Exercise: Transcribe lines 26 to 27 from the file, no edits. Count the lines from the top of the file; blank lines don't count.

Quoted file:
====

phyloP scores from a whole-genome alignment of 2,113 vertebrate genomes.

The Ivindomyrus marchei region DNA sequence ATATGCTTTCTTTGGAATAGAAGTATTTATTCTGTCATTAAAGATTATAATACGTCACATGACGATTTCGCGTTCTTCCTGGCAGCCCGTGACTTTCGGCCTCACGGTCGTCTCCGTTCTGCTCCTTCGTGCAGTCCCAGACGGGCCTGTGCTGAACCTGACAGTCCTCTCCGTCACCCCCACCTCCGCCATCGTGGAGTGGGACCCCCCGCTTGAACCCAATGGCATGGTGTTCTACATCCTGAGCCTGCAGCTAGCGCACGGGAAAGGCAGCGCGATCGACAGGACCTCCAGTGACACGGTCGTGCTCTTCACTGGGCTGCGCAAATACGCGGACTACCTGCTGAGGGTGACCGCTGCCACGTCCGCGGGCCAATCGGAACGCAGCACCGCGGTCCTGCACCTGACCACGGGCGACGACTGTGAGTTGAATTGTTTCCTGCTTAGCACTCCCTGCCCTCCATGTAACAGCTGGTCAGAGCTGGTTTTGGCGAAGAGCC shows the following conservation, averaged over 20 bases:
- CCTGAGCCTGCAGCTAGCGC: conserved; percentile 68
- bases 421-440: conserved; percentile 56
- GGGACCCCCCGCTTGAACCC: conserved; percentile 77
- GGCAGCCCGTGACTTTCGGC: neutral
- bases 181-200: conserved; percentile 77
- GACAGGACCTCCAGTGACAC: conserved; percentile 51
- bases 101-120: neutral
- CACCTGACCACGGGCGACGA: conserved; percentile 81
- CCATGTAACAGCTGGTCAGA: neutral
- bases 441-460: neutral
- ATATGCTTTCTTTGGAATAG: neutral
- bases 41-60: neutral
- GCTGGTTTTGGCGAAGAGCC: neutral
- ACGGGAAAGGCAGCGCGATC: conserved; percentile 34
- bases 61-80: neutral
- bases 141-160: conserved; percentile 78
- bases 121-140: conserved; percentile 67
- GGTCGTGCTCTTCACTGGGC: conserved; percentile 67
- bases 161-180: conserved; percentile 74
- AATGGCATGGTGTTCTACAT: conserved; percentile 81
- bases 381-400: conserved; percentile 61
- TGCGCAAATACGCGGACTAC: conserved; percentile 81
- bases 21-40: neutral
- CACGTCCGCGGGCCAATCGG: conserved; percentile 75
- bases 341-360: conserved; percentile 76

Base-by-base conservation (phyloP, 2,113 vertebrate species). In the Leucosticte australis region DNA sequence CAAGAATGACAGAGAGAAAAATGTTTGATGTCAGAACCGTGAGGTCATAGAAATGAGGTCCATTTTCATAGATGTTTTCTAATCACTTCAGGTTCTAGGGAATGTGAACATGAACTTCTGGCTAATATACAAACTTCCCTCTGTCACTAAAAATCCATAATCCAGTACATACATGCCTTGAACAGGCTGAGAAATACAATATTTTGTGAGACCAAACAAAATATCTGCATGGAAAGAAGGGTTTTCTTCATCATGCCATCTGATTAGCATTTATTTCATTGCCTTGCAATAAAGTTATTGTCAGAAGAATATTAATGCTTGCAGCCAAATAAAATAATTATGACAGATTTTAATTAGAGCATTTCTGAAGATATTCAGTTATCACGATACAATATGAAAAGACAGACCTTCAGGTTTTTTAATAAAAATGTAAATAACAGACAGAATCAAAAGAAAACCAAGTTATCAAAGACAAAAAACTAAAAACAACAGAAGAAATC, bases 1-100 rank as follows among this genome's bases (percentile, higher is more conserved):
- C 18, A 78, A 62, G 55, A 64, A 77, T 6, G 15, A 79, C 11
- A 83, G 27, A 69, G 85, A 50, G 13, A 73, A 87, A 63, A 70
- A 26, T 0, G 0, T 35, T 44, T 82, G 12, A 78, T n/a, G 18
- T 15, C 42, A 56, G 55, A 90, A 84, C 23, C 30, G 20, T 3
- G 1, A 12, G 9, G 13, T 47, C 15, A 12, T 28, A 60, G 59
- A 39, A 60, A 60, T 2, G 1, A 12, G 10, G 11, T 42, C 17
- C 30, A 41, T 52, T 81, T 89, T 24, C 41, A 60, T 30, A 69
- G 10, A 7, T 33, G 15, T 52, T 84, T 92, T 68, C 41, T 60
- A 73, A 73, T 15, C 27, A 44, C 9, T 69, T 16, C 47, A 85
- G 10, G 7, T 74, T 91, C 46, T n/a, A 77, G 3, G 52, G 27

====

- CACGTCCGCGGGCCAATCGG: conserved; percentile 75
- bases 341-360: conserved; percentile 76